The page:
Good product name. Good price. It will do more than the average owner can
learn how to make it do the first year. Nice wide screen. I'd buy it.
Don't overthink this. This gps is like a computer. It will do more than
the average user can make it do.
I'm looking @ Amazon right now. It's interesting these don't say anything
about live traffic update. I do note on Amazon, under the description, it
says the model number on the item is a "265 W", but they claim its a
I had read b/4, the difference in the models are in the cord, which brings
you the live traffic. The description also says it is "traffic ready". The
cord alone runs over $100. So, just from reading, its not a Apples to
Consider buying your unit on eBay (the 264WT appears to be available
for cheaper than at NewEgg) but know this:
1 - Keep in mind that these will probably be refurbished models, but
will come with the same Garmin-backed warranty that Garmin offers on
it's new units. If it's eligible for a map upgrade when you register
it with Garmin, you'll get it.
2 - Before purchasing, contact the seller and ask if they will supply
a non-eBay receipt with the unit. Garmin specifically states that they
will not honor warranties for units purchased at auction sites, but if
you have a receipt from the seller's store, you'll be fine.
I've purchased 3 Garmins in this manner, received map upgrades on all
3 (within 30 days) and even returned one under warranty for exchange.
They never asked for a receipt, but I had them ready if required.
I think the TomTom has better prompting when it is giving directions.
Two friends have different Garmin Nuvis and I don't care for the
display. One day I was with my friend and neither of us could understand
the turn instructions it was giving in a city area and he uses the thing
I did. And at multiple locations. I have been using GPSs since when they
only gave you Lat/Long. TomTom used to be the AOL of GPSs as far as
their UI. They moved away from that and have been making good stuff for
quite some time.
I just think the UI especially for prompts is well done in TomTom.
I have a Garmin Nuvi 350. It does what I ask of it.
I have little experience with other brands, but they all seem to have
comparable features in a given price range, they all use the same satellites
and most use the same maps.
GPS is reliable and mine gets me where I want to go. Keep in mind though,
it does not always know the "best" route. Computers have their little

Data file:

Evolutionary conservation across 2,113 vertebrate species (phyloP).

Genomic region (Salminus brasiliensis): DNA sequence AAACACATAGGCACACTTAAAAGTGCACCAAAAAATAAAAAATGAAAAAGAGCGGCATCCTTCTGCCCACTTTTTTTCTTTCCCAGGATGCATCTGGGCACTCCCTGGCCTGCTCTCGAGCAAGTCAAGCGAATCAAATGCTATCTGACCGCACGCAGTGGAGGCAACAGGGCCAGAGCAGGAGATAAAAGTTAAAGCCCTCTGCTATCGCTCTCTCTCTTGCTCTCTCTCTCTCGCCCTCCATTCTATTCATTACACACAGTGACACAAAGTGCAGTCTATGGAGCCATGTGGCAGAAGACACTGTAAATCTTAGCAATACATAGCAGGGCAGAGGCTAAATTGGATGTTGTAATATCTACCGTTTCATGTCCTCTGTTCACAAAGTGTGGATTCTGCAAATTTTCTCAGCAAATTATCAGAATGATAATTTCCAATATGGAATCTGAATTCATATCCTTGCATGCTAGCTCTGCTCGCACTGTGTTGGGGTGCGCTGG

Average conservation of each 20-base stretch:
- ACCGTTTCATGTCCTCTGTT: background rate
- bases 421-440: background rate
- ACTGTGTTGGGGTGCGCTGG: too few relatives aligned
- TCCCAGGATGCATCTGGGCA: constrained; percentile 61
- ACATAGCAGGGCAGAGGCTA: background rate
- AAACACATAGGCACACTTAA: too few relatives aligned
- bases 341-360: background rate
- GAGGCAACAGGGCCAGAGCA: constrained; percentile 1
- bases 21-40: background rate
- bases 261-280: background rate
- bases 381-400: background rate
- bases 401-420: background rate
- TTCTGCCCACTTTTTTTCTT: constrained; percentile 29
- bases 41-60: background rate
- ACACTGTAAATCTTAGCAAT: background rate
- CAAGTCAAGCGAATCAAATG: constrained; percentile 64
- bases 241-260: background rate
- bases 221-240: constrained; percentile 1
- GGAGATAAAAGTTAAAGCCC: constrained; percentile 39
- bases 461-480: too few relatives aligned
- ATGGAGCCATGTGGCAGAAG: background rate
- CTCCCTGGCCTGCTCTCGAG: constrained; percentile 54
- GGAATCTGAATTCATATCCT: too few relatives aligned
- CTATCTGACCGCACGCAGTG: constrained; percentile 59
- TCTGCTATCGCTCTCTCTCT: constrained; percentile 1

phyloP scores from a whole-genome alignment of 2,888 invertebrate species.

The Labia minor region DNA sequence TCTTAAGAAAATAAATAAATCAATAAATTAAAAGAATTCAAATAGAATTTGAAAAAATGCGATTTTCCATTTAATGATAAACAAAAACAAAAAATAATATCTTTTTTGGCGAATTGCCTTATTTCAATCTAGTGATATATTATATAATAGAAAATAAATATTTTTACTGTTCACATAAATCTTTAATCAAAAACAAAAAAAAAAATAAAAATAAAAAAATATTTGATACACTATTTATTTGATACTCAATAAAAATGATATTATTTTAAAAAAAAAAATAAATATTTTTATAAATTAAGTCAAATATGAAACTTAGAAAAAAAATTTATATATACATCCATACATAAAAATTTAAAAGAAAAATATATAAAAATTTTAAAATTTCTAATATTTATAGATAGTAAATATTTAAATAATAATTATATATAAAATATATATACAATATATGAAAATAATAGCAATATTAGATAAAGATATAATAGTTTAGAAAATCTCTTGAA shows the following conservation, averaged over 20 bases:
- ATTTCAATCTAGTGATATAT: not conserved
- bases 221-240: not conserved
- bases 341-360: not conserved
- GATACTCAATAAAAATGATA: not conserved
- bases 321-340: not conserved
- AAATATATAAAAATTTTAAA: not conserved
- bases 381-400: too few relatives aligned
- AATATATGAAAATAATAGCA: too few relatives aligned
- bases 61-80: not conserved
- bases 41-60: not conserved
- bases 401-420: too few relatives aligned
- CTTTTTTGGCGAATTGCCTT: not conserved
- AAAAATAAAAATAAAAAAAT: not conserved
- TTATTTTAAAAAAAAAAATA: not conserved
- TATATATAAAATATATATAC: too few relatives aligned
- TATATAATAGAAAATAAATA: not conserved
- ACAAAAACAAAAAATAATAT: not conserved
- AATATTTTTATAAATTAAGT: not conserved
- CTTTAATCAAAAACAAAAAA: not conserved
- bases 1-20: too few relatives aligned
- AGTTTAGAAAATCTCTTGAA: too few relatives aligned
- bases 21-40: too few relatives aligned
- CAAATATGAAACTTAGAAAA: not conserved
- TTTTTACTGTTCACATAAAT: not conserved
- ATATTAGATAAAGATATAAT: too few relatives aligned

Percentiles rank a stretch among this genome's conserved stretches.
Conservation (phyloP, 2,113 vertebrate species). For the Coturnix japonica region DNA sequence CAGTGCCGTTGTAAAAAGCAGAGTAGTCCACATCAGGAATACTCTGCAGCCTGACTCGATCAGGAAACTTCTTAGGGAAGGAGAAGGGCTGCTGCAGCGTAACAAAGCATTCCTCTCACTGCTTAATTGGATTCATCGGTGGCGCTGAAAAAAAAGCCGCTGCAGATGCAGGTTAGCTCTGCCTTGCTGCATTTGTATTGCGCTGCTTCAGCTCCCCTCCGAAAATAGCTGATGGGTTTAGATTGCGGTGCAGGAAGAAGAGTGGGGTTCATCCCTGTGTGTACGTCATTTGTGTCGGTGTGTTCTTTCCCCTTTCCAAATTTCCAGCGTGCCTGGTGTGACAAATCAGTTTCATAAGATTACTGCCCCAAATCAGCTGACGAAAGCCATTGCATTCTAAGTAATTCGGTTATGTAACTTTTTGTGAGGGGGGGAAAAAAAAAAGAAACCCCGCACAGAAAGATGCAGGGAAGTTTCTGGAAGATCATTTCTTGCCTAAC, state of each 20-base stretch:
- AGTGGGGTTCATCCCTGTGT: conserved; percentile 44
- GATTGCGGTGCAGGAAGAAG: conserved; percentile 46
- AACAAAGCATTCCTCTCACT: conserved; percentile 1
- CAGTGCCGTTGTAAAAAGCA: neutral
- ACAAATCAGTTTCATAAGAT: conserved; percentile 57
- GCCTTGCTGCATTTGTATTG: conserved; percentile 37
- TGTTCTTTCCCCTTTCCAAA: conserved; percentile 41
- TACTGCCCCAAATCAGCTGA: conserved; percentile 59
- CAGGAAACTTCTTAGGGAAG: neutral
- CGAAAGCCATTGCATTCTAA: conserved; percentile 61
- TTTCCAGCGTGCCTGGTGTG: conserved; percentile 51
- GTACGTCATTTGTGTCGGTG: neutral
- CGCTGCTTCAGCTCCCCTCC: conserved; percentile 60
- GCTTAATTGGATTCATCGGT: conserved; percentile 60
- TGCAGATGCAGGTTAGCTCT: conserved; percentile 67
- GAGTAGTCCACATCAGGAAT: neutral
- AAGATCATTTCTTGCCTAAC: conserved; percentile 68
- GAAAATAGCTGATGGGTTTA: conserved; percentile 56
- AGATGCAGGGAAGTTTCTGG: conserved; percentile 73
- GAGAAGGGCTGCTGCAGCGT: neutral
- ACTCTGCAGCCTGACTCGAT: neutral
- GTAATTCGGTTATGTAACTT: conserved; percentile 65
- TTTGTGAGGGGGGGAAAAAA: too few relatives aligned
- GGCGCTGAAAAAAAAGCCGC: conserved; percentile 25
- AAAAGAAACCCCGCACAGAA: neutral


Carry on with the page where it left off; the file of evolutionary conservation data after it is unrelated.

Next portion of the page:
quirks and it will pick the route you requested, say shortest, but that may
take you ways you would prefer not to travel. They don't know traffic
conditions, rush our tie ups and so forth. As a forinstance, I'm in
northeast CT and if I plug in a destination around New Jersey or
Philadelphia, it will route me down rt. 95 and across the George Washington
Bridge. I'd rather go route 84 and the Tappan Zee Bridge. Having traveled
those routes for 30 years, I don't even turn the GPS on until I'm close to
an unknown area for my destination. It is very hand looking for those city
Handy as they are, you still have to look out the window to drive to where
you want to go.
Let me add that with my two Garmin C340's I like the fact that if I
drive differently than the prescribed route, within a 100 feet or so
the unit will recalculate a new route and 9 out of 10 times it will be
my preferred route.
On long routes, such as taking 84 to the Tappan zee, I would put in my
final destination and then a waypoint such as the intersection of I84
and the Garden State Parkway which will cause the unit to redirect the
primary way I wish to travel.
Most responders are correct, most are similar so try to find a store
that has multiple brands, powered on and let you play with them.
I have a Garmin nuvi 205w and like it a lot. Very easy to figure out without
a manual. Whatever make or model you get, get a widescreen unit. The
square screen units are disappearing from the scene anyhow, much like it's
difficult to find a square-screen TV anymore.
It depends upon what they are going to use it for.
Personally, I have the cheapest Garmin they sold at the time (a couple of
years ago), the eTrex H (high sensitivity). It was a hundred bucks, and the
high sensitivity lets me get a signal inside of my house (or out in the
woods in the trees.
About the only thing I use it for is finding waypoints; I mark them on my
TOPO software, then download them to the unit. When I'm out in the field,
the unit leads me to where the places I want to go are.
It makes a neat addition to map and compass, especially useful when I am too
lazy/tired/exhausted to navigate by map and compass alone. Lets me cover
more ground that way, in some circumstances.
It will never replace map and compass, but it's a nice adjunct.
New Egg is a good site. I bought my Garmin from
I got the Garmin nuvi 360. I think it's discontinued now. Two years ago I
was stupid enough to pay $700+ for a TomTom. As soon as the warranty ran
out, the unit died. Will never buy a TomTom again.
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